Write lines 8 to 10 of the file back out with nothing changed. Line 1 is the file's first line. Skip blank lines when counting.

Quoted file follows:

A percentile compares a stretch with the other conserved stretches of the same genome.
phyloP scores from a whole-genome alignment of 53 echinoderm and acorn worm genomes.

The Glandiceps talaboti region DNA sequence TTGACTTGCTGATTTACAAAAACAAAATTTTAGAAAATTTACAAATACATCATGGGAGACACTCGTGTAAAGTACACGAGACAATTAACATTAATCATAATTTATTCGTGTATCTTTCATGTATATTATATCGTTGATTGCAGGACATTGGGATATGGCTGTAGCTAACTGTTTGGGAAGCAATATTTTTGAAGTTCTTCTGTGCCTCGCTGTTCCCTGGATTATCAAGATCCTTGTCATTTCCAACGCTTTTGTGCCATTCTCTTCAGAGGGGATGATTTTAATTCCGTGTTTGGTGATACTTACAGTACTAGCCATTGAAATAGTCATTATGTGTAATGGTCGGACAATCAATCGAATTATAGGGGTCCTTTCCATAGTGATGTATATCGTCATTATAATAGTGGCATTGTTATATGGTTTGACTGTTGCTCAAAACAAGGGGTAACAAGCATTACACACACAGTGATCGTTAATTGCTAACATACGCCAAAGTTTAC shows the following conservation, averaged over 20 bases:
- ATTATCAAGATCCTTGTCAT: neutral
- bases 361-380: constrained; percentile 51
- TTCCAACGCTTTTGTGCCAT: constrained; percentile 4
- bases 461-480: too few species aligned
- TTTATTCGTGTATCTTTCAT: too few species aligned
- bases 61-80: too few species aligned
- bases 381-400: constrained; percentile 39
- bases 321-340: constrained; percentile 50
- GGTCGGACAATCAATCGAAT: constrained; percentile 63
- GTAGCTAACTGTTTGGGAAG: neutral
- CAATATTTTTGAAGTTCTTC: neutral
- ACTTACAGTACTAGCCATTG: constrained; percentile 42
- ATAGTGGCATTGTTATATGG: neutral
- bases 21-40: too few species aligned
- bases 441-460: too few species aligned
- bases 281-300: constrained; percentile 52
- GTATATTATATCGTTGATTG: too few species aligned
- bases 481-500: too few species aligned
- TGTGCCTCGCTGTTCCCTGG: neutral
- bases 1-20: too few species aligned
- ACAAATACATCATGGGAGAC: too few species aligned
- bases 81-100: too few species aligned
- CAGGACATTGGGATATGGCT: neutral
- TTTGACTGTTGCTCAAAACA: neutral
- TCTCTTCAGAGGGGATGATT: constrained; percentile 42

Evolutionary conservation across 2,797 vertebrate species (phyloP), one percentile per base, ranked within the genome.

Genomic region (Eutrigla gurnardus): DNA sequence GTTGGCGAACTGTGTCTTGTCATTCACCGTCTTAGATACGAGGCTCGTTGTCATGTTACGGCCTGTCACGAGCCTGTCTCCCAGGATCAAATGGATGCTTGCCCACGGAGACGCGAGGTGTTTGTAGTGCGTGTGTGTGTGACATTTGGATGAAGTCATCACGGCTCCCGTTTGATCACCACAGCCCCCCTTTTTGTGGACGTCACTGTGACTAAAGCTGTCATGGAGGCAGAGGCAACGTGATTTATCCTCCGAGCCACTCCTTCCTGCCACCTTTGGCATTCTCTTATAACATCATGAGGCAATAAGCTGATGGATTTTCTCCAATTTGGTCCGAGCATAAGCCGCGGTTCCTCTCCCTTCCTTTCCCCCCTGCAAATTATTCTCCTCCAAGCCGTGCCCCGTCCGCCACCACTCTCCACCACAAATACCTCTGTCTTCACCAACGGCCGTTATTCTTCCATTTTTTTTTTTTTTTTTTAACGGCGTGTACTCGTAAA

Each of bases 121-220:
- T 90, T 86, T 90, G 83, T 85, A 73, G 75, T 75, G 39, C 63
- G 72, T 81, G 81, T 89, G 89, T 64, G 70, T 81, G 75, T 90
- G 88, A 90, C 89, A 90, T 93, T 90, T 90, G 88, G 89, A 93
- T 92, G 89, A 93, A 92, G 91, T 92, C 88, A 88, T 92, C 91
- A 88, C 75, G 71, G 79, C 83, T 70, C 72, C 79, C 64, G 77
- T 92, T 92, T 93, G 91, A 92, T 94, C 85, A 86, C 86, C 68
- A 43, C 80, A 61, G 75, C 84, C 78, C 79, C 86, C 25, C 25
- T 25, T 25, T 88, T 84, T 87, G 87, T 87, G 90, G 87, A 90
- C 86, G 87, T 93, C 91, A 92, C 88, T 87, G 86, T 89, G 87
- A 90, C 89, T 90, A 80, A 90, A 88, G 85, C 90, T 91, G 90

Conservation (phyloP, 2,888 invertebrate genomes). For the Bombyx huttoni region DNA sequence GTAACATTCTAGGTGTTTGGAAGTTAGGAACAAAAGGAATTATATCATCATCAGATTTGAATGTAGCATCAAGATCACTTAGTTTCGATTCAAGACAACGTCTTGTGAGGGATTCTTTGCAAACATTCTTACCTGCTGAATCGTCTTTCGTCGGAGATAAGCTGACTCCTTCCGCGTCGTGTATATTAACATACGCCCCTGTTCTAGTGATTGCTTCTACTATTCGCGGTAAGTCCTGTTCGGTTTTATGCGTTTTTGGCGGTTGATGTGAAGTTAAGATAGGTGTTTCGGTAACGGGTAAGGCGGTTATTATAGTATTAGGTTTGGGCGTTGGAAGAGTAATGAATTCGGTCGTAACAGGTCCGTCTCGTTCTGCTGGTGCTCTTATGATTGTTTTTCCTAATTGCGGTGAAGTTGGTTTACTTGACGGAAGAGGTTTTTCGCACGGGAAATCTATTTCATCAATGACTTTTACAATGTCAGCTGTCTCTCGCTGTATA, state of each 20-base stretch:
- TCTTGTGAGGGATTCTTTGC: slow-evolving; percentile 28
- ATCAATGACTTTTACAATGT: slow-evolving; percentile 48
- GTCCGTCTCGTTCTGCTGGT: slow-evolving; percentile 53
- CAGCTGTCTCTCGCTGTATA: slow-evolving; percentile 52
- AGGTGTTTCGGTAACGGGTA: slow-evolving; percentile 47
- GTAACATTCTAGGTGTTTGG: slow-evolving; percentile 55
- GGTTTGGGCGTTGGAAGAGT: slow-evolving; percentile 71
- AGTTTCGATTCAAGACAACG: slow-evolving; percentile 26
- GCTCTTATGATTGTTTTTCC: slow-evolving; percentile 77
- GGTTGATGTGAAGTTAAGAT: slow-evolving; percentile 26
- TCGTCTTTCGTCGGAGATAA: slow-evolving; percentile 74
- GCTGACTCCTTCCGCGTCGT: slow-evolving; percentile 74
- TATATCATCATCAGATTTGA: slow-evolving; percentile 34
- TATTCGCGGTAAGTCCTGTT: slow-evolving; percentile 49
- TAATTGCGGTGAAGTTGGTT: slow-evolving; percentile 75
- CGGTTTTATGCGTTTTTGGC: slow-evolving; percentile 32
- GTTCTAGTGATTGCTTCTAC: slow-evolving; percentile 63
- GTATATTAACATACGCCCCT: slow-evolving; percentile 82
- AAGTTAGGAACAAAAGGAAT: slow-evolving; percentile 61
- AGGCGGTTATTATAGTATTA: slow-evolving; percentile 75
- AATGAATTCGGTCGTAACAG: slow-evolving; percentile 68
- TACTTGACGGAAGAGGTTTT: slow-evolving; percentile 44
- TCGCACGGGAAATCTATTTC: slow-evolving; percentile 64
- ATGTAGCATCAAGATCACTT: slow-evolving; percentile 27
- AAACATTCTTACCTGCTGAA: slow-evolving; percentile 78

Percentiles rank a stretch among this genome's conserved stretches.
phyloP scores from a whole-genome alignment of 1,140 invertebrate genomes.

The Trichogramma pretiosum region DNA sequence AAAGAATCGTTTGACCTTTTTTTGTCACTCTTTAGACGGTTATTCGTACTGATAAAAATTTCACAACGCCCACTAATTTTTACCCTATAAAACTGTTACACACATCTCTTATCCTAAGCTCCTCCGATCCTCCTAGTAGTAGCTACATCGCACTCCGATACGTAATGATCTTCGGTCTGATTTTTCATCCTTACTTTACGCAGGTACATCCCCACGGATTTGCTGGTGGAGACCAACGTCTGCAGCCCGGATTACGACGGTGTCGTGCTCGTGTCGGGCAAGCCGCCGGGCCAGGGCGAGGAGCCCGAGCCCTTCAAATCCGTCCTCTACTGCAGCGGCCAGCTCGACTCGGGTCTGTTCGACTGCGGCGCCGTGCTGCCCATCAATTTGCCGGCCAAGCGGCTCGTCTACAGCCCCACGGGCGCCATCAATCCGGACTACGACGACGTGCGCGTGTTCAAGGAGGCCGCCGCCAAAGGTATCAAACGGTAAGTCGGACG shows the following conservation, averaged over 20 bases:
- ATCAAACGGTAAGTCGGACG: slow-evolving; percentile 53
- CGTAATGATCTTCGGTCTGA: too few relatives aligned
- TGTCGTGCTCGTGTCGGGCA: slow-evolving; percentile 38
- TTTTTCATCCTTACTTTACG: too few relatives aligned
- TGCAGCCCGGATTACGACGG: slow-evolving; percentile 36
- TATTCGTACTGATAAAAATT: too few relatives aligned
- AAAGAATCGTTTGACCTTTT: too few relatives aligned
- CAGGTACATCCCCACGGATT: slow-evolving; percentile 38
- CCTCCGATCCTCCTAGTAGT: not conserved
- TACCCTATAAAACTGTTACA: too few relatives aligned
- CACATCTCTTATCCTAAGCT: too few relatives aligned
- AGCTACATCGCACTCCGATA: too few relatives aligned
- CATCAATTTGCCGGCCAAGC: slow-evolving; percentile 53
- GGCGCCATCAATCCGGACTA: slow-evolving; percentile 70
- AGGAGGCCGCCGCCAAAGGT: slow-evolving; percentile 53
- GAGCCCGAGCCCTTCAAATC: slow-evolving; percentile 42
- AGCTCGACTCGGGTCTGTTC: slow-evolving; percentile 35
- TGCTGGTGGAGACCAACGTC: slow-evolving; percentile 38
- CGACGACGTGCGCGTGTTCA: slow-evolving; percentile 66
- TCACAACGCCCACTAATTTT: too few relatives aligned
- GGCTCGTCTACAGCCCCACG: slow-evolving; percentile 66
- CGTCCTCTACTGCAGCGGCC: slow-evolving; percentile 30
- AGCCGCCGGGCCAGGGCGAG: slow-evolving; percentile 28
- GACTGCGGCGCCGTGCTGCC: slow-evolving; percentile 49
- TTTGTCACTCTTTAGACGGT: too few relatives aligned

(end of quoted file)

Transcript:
- TTTATTCGTGTATCTTTCAT: too few species aligned
- bases 61-80: too few species aligned
- bases 381-400: constrained; percentile 39